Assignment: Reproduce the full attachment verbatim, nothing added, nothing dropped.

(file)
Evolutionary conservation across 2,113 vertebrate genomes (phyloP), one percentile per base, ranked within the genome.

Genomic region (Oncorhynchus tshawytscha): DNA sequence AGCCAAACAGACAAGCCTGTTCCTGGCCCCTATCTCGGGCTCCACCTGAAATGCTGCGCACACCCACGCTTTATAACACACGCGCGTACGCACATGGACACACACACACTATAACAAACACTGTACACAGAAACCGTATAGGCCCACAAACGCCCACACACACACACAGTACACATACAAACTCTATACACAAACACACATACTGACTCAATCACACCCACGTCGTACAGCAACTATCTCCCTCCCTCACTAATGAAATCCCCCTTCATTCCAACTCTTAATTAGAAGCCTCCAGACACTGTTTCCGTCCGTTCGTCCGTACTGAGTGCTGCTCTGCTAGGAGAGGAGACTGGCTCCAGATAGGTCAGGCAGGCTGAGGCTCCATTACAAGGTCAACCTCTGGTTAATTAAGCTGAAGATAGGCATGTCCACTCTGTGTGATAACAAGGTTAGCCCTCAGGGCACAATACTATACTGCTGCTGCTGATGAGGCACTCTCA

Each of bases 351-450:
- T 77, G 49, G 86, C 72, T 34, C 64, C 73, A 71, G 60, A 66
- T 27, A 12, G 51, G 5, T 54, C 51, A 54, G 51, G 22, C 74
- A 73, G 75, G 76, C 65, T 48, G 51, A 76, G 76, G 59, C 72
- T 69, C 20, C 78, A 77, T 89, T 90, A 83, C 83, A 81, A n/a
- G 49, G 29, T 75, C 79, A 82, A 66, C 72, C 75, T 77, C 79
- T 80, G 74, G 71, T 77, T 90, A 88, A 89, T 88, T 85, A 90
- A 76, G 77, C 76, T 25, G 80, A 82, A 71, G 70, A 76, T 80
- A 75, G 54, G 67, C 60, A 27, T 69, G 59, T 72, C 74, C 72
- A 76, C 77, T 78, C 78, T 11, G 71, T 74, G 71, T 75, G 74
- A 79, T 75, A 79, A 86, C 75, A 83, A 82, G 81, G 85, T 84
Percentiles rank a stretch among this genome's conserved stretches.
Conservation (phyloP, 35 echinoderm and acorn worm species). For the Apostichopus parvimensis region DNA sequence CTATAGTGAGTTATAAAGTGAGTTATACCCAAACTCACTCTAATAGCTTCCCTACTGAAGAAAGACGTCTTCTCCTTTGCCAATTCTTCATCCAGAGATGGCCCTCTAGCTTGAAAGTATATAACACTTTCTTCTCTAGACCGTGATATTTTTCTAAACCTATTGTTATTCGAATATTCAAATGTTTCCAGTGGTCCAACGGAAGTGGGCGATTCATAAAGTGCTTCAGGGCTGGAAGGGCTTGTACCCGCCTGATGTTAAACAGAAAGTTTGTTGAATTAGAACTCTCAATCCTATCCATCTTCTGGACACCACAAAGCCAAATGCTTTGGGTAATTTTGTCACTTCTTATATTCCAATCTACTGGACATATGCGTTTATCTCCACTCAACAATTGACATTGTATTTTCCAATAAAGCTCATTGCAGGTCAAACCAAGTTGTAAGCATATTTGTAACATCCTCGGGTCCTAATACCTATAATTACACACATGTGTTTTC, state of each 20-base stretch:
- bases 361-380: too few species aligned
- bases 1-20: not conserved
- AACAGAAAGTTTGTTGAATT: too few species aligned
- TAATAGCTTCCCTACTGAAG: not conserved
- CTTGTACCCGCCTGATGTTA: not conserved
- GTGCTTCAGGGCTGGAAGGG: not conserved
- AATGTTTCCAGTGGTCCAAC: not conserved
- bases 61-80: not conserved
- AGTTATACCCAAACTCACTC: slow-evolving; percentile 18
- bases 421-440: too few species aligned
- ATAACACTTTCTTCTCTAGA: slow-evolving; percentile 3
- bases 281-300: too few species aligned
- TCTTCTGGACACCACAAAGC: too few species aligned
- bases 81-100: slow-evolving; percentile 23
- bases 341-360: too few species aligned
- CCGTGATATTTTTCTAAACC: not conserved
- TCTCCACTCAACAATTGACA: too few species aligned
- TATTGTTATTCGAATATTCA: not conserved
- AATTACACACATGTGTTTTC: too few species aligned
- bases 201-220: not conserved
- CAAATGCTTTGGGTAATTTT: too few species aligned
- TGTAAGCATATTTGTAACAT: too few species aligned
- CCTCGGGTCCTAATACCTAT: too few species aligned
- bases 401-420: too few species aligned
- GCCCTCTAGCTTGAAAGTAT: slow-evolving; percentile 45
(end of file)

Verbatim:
Evolutionary conservation across 2,113 vertebrate genomes (phyloP), one percentile per base, ranked within the genome.

Genomic region (Oncorhynchus tshawytscha): DNA sequence AGCCAAACAGACAAGCCTGTTCCTGGCCCCTATCTCGGGCTCCACCTGAAATGCTGCGCACACCCACGCTTTATAACACACGCGCGTACGCACATGGACACACACACACTATAACAAACACTGTACACAGAAACCGTATAGGCCCACAAACGCCCACACACACACACAGTACACATACAAACTCTATACACAAACACACATACTGACTCAATCACACCCACGTCGTACAGCAACTATCTCCCTCCCTCACTAATGAAATCCCCCTTCATTCCAACTCTTAATTAGAAGCCTCCAGACACTGTTTCCGTCCGTTCGTCCGTACTGAGTGCTGCTCTGCTAGGAGAGGAGACTGGCTCCAGATAGGTCAGGCAGGCTGAGGCTCCATTACAAGGTCAACCTCTGGTTAATTAAGCTGAAGATAGGCATGTCCACTCTGTGTGATAACAAGGTTAGCCCTCAGGGCACAATACTATACTGCTGCTGCTGATGAGGCACTCTCA

Each of bases 351-450:
- T 77, G 49, G 86, C 72, T 34, C 64, C 73, A 71, G 60, A 66
- T 27, A 12, G 51, G 5, T 54, C 51, A 54, G 51, G 22, C 74
- A 73, G 75, G 76, C 65, T 48, G 51, A 76, G 76, G 59, C 72
- T 69, C 20, C 78, A 77, T 89, T 90, A 83, C 83, A 81, A n/a
- G 49, G 29, T 75, C 79, A 82, A 66, C 72, C 75, T 77, C 79
- T 80, G 74, G 71, T 77, T 90, A 88, A 89, T 88, T 85, A 90
- A 76, G 77, C 76, T 25, G 80, A 82, A 71, G 70, A 76, T 80
- A 75, G 54, G 67, C 60, A 27, T 69, G 59, T 72, C 74, C 72
- A 76, C 77, T 78, C 78, T 11, G 71, T 74, G 71, T 75, G 74
- A 79, T 75, A 79, A 86, C 75, A 83, A 82, G 81, G 85, T 84
Percentiles rank a stretch among this genome's conserved stretches.
Conservation (phyloP, 35 echinoderm and acorn worm species). For the Apostichopus parvimensis region DNA sequence CTATAGTGAGTTATAAAGTGAGTTATACCCAAACTCACTCTAATAGCTTCCCTACTGAAGAAAGACGTCTTCTCCTTTGCCAATTCTTCATCCAGAGATGGCCCTCTAGCTTGAAAGTATATAACACTTTCTTCTCTAGACCGTGATATTTTTCTAAACCTATTGTTATTCGAATATTCAAATGTTTCCAGTGGTCCAACGGAAGTGGGCGATTCATAAAGTGCTTCAGGGCTGGAAGGGCTTGTACCCGCCTGATGTTAAACAGAAAGTTTGTTGAATTAGAACTCTCAATCCTATCCATCTTCTGGACACCACAAAGCCAAATGCTTTGGGTAATTTTGTCACTTCTTATATTCCAATCTACTGGACATATGCGTTTATCTCCACTCAACAATTGACATTGTATTTTCCAATAAAGCTCATTGCAGGTCAAACCAAGTTGTAAGCATATTTGTAACATCCTCGGGTCCTAATACCTATAATTACACACATGTGTTTTC, state of each 20-base stretch:
- bases 361-380: too few species aligned
- bases 1-20: not conserved
- AACAGAAAGTTTGTTGAATT: too few species aligned
- TAATAGCTTCCCTACTGAAG: not conserved
- CTTGTACCCGCCTGATGTTA: not conserved
- GTGCTTCAGGGCTGGAAGGG: not conserved
- AATGTTTCCAGTGGTCCAAC: not conserved
- bases 61-80: not conserved
- AGTTATACCCAAACTCACTC: slow-evolving; percentile 18
- bases 421-440: too few species aligned
- ATAACACTTTCTTCTCTAGA: slow-evolving; percentile 3
- bases 281-300: too few species aligned
- TCTTCTGGACACCACAAAGC: too few species aligned
- bases 81-100: slow-evolving; percentile 23
- bases 341-360: too few species aligned
- CCGTGATATTTTTCTAAACC: not conserved
- TCTCCACTCAACAATTGACA: too few species aligned
- TATTGTTATTCGAATATTCA: not conserved
- AATTACACACATGTGTTTTC: too few species aligned
- bases 201-220: not conserved
- CAAATGCTTTGGGTAATTTT: too few species aligned
- TGTAAGCATATTTGTAACAT: too few species aligned
- CCTCGGGTCCTAATACCTAT: too few species aligned
- bases 401-420: too few species aligned
- GCCCTCTAGCTTGAAAGTAT: slow-evolving; percentile 45